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Manon Molins: using data to serve mobility

manon molins self data

Manon Molins is a campaigner for the personal data economy and co-manager with the French municipality of La Rochelle of MesInfos-Self Data Territorial, a project aimed at improving citizens’ mobility by pooling their personal data.

While still a relatively unknown concept, the personal data economy could well become key to improving daily urban life in the next few years. The idea is simple: individuals recover the personal data they create – from social media posts to data generated when dealing with local authorities or as customers of a business – and put it to use for their own benefit. Manon Molins is a personal data specialist: “The idea behind the personal data economy is to give people control over their personal data and reset the balance between public and private entities and individual citizens,” explains the dynamic 28 year-old. “If organisations are using this data for targeted advertising, or selling it, then it should also be possible to put it to work for the benefit of individual citizens, helping them with daily decisions about transport, for example. It can be used to drive apps and services that are accessible to everyone.” 

Improving mobility in La Rochelle

After completing her degree in Economics and Political Science at the Sorbonne and studying Information Engineering at the Conservatoire National des Arts et Métiers (CNAM), Manon Molins began work in 2014 at FING (Fondation Internet Nouvelle Génération), a French think tank founded in 2000 with 250 members spanning big companies to start-ups, research laboratories and universities to local authorities as well as non-profit organisations. Its purpose is to exchange ideas and offer solutions “for digital creation with value for everyone”.

At FING, she was entrusted with managing the MesInfos project and subsequently Self Data Territorial. In partnership with the municipality of La Rochelle and the FabMob programme of the French Agency for Environment and Energy Management (ADEME), the project was launched in September 2018. One pillar consists in exploiting personal data to improve citizens’ sustainable mobility and carbon footprint.

Better decision-making

The routes we take and even our smartphones’ geolocation generate significant volumes of data on a daily basis, which is held by private companies (Uber, Waze, BlaBlaCar, car manufacturers, insurance companies, telephone operators, etc.) and public organisations (transport operators, car parks, etc.). La Rochelle’s Self Data Territorial project aims to provide every citizen with access to his or her data. The idea is to know, for example, how much time and money is spent on different types of transport, from public transport to self‑service bike hire services, car-sharing and even parking.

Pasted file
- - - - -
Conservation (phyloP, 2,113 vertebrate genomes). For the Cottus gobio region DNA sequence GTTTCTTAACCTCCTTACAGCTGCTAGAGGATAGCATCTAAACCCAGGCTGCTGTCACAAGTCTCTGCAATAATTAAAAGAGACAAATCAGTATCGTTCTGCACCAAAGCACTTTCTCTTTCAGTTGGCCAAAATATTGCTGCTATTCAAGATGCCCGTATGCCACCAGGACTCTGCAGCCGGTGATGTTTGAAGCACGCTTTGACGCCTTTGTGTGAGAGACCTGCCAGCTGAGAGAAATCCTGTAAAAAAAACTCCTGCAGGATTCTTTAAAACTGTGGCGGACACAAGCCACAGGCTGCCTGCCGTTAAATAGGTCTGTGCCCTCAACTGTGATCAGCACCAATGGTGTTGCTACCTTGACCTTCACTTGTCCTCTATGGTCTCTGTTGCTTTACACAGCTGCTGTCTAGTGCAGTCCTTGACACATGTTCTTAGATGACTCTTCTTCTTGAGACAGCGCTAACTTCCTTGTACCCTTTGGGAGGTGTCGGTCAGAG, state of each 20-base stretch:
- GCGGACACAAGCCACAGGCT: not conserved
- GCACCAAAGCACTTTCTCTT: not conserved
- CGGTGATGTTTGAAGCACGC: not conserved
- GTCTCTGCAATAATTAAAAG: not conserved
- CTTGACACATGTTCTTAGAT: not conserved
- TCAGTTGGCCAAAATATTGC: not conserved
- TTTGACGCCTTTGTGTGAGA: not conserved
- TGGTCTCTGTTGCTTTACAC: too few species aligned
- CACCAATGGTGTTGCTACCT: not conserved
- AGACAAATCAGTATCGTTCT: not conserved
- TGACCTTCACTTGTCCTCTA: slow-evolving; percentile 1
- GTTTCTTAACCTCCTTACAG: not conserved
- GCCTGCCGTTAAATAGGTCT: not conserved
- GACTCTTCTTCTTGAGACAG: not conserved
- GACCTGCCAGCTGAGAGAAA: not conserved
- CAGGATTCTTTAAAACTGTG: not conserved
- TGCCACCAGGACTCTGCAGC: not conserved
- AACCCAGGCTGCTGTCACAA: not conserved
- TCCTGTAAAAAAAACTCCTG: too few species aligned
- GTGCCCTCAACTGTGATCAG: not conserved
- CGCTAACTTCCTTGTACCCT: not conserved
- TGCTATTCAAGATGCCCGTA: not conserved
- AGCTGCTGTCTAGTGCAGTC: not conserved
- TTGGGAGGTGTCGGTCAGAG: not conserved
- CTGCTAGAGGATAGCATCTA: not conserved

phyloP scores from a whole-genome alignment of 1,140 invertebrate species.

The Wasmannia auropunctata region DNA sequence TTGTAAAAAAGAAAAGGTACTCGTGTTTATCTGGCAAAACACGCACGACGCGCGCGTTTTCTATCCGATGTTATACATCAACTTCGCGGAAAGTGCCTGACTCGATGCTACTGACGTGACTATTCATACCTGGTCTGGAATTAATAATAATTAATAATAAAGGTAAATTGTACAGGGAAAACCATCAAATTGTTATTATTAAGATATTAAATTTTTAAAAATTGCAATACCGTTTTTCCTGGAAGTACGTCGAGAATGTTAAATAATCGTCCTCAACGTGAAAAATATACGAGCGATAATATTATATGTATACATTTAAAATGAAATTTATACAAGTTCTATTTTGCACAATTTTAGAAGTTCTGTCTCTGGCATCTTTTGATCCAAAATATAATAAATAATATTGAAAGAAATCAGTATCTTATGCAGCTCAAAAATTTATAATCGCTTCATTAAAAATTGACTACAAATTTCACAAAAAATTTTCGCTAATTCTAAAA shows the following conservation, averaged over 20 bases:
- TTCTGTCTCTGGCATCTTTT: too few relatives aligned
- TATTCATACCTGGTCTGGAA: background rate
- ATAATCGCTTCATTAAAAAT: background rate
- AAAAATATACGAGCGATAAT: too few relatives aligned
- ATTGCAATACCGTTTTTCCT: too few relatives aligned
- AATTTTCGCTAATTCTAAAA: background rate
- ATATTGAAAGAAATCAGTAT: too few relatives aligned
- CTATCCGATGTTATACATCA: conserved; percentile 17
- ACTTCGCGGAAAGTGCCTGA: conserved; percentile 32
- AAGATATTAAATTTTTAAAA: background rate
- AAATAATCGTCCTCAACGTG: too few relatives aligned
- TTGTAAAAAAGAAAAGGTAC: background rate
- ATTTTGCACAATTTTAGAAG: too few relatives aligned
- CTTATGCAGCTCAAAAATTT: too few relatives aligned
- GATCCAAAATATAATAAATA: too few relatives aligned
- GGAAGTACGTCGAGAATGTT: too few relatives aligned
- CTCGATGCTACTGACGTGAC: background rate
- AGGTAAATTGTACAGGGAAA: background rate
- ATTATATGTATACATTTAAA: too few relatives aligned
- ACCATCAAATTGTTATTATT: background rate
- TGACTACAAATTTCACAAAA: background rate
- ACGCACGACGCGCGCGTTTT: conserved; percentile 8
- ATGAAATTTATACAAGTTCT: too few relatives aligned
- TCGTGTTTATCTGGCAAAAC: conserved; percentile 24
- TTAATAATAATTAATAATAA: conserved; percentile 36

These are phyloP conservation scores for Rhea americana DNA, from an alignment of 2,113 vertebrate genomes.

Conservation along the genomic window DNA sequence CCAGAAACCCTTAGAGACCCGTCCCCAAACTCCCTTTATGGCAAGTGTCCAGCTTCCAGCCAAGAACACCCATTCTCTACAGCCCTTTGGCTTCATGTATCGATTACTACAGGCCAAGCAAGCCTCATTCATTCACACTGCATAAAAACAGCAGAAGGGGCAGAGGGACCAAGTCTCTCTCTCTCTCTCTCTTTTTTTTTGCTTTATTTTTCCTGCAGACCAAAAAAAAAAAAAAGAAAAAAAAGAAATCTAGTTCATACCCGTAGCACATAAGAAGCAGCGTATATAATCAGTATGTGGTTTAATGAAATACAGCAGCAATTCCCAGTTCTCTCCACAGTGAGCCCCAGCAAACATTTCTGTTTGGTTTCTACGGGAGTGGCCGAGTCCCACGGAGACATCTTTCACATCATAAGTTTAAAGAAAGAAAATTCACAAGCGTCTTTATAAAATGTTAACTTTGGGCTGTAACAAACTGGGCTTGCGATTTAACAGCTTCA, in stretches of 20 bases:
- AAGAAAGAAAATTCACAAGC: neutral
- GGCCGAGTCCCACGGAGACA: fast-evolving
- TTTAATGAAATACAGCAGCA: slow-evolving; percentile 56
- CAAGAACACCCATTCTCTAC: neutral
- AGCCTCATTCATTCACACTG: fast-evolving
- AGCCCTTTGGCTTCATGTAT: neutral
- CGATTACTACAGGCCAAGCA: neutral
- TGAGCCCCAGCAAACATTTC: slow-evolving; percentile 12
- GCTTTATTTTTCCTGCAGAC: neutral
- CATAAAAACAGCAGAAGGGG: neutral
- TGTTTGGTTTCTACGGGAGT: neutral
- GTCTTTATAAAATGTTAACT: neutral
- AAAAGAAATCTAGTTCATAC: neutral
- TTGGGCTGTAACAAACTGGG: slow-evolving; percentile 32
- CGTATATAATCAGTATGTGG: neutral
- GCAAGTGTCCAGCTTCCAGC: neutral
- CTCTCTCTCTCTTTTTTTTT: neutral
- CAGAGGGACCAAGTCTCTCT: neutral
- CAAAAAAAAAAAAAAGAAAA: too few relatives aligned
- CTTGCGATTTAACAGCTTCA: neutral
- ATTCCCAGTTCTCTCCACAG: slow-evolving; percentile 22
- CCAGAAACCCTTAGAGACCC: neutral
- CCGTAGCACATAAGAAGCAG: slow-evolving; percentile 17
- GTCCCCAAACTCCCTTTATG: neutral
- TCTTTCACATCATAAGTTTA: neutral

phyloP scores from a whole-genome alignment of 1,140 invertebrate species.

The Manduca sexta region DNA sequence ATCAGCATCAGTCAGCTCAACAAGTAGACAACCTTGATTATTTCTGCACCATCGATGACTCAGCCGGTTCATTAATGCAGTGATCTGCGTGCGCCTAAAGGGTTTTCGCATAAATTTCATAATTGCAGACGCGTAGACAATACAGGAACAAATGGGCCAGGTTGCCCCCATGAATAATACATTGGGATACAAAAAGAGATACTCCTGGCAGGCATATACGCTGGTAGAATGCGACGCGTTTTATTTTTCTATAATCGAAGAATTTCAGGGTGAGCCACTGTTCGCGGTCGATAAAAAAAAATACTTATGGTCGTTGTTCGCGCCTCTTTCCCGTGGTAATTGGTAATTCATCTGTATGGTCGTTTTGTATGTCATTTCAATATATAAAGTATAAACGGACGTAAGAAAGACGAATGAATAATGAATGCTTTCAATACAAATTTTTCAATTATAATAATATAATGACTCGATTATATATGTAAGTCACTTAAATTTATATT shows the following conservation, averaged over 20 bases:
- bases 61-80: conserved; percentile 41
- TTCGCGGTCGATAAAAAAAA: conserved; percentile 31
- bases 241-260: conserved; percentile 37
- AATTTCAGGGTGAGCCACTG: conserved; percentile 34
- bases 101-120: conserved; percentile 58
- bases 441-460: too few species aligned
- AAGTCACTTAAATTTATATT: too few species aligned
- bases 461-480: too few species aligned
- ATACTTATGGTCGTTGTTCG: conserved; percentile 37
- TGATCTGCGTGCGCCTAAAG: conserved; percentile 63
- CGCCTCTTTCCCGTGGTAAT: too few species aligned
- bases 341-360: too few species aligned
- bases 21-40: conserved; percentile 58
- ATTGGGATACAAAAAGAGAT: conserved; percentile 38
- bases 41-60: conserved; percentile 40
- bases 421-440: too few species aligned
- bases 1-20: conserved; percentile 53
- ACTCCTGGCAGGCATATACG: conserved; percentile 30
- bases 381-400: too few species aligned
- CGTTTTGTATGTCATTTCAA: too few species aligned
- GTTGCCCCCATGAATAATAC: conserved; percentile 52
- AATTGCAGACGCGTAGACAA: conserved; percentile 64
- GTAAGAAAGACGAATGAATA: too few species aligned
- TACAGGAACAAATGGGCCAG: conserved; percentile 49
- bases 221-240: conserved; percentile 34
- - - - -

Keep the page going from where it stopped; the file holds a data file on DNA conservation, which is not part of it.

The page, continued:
Once collected, this mobility data would be cross-referenced with economic, health, ecological and other types of data to allow La Rochelle’s citizens to make better-informed choices and provide answers to questions such as: can I avoid buying a new car by using existing forms of public transport? What insurance is best suited to someone like me? Would I save more by buying a season ticket or single tickets for public transport? The result would be an effective tool for better decision-making, which would also simultaneously calculate the municipality’s carbon footprint to help reduce emissions or rethink mobility solutions in the area, to make them more efficient and inclusive.

Building the road to future mobility through personal data

By choosing to share their personal data with the municipality, citizens contribute to a more collective use of this information. This is a highly effective way of supplementing the data gathered through long and costly transport surveys conducted only once every ten years. “Pooling data from geolocation, public transport, car journeys, etc. will provide us with more precise and up-to-date information about the transport solutions citizens actually use,” says Manon Molins. This collective effort could lend insight into changes in air quality, allow for the development of combined vehicle insurance policies and more, while paving the way for numerous other innovations. Pooling data means towns, cities and their inhabitants could create a more collaborative public policy for improving their daily lives and mobility.

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